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This latest article from Gardiner & Theobald looks at the structured cabling that forms part of the office IT network. It gives an insight into current technologies and compares the costs of delivering copper and fibre to the desk.

CABLE VS WIRELESS The decision to go 'wired or wireless' depends on many factors, including:

budget - wireless networks are generally cheaper to install;

data transfer - transferring large volumes of data reduces the speed/quality of wireless networks far more noticeably than wired networks; and - building characteristics - thick walls or large metal structures degrade wireless network signals.

We will assume for the purpose of this article that the decision is a structured wired network. Wireless network technologies have been covered previously (AJ 27.04.06).

STRUCTURED CABLING Not so long ago, structured cabling entailed a mix of multiple media topologies ('daisy-chain', 'bus', etc) and used varying types of cable, such as coax and twinax. The vendor selected the cabling system used, and the users - i. e. the clients - were therefore entirely dependent upon the vendor's decisions.

Structured cabling originated in the telephone cabling industry. As data requirements became increasingly critical it was necessary to adopt a structured approach that avoided the traditional mess of wires. These days structured cabling comprises standards-compliant cabling (there are too many standards to list).

It is normally copper rather than fibre running along the floor from the desk (horizontal cabling) to the patch panels and switches/hubs. From these a multi-mode/single-mode fibre-optic cable is used for the backbone/vertical riser of the building down to the main/basement equipment room. Structured cabling is relatively cheap to produce and quick to install. It is a standard media platform that supports multiple applications. The use of structured cabling allows many topologies to be accommodated, but the star topology is the one that is generally used.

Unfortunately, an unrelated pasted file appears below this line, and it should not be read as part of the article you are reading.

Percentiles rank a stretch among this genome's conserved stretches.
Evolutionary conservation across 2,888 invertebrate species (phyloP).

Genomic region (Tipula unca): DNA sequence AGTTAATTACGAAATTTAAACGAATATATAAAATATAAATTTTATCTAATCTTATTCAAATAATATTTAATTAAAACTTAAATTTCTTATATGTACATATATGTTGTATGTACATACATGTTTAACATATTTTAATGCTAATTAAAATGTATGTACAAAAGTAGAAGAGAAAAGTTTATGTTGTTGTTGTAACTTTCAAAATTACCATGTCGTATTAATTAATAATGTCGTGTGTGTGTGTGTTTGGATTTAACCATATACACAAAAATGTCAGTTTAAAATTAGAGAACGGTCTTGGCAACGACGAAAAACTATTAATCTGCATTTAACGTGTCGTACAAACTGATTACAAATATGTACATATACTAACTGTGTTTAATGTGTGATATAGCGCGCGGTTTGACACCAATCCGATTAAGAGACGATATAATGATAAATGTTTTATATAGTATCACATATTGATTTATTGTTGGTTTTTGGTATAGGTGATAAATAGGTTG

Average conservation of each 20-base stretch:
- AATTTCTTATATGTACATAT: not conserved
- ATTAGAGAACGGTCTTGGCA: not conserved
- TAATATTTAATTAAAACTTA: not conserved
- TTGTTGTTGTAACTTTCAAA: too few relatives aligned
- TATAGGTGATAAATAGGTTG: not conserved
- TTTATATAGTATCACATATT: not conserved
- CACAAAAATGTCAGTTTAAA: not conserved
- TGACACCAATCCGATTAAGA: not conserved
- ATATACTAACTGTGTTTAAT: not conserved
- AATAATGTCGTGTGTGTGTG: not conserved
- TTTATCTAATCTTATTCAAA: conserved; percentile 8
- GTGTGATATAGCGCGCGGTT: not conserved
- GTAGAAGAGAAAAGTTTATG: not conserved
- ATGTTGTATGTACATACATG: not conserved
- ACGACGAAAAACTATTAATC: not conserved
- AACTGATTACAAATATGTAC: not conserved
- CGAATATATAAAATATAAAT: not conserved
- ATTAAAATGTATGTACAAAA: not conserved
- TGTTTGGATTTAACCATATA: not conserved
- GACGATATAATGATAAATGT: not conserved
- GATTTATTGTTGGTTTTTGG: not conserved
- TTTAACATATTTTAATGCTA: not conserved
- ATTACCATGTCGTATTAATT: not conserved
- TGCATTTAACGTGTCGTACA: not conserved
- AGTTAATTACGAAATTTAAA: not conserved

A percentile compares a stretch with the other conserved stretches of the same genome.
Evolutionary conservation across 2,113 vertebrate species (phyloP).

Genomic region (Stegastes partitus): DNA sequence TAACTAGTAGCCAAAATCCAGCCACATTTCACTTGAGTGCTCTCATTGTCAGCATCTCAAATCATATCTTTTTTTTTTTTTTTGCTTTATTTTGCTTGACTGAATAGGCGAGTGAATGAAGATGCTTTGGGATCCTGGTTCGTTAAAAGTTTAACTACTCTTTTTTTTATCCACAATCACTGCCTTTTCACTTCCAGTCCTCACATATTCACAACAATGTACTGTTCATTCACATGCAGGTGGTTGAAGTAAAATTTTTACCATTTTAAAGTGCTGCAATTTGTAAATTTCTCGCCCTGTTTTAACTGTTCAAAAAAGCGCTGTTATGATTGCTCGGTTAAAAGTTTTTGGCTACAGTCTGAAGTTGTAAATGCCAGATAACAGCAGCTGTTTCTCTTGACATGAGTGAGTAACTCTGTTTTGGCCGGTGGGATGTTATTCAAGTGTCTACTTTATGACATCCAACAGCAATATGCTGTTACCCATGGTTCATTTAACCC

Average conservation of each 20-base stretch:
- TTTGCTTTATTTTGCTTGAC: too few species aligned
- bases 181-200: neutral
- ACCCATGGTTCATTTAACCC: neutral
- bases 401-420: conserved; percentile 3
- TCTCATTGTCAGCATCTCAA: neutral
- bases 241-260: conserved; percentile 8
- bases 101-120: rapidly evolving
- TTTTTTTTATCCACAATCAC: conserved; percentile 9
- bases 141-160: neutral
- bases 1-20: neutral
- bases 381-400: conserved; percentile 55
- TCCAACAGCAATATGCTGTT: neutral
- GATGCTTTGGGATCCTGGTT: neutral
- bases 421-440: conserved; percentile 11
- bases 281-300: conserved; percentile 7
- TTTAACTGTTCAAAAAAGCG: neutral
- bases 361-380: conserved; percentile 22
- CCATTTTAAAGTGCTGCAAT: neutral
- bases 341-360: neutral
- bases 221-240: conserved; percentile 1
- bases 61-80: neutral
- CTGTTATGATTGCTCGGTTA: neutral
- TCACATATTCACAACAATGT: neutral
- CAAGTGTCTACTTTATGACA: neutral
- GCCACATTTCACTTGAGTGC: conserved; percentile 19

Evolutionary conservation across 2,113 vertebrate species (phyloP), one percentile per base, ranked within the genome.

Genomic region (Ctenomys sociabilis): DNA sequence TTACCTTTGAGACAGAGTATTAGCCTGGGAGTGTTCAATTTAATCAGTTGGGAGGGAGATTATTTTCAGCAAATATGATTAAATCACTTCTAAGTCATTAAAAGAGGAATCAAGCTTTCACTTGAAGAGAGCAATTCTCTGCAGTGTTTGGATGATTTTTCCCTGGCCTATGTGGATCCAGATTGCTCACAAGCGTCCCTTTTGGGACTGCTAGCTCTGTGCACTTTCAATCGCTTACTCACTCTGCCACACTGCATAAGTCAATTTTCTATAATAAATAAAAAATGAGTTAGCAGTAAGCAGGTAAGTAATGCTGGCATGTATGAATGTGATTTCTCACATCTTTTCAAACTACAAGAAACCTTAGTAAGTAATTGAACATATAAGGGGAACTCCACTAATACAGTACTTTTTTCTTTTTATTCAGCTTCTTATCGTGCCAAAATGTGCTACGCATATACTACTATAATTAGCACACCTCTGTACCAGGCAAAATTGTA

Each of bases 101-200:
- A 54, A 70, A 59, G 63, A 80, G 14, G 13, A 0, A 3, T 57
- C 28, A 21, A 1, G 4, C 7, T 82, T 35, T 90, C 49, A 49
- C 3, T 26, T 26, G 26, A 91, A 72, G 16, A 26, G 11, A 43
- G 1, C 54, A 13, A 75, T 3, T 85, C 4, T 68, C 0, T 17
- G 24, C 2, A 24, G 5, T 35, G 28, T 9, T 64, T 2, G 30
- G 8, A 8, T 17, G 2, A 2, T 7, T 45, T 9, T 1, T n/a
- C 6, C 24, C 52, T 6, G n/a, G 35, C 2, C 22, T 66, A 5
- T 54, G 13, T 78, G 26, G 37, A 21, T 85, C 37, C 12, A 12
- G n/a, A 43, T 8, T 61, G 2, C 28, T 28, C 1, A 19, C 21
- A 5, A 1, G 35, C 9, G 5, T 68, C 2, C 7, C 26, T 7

TOPOLOGY The 'topology' of a network refers to the configuration of cables, computers and other peripherals used in that network. 'Physical topology' should not be confused with 'logical topology', which is the methodology used to pass information between devices (computers, servers, switches, etc).

As previously mentioned, the topology used in structured cabling today is most often a star topology. This topology is expandable at any time within its life, unless the cabling requirements change - for example, if a higher speed of data transfer (bandwidth) is required. (In this case the cabling would be replaced with CAT6 or CAT7. ) With this topology, network administrators can reconfigure their networks constantly to meet ever-changing business requirements.


it establishes an orderly hierarchy with clear lines of responsibility;

failure of one of the 'sub-star' (or leaf ) networks does not inhibit other networks, so the system is robust;

problems can be isolated quickly and easily and dealt with;

upgrades are easier. Any individual LAN, backbone, or any item of equipment can be upgraded without significantly affecting other portions of the network; and it is suitable for large businesses.


it is more expensive than other topologies;

more maintenance is required than for other topologies; and a higher quality of maintenance staff is needed.

When considering the layout of a network, the maximum distance between servers, hubs and nodes (computers, printers, etc) needs to be kept in mind. For example, the distance between desk and patch panel cannot exceed 90m. Multiple comms cabinets/ rooms may be required if the building has, for example, one long side. Consideration needs to be given to how the cable will be run to the desk outlets, eg underneath a raised oor.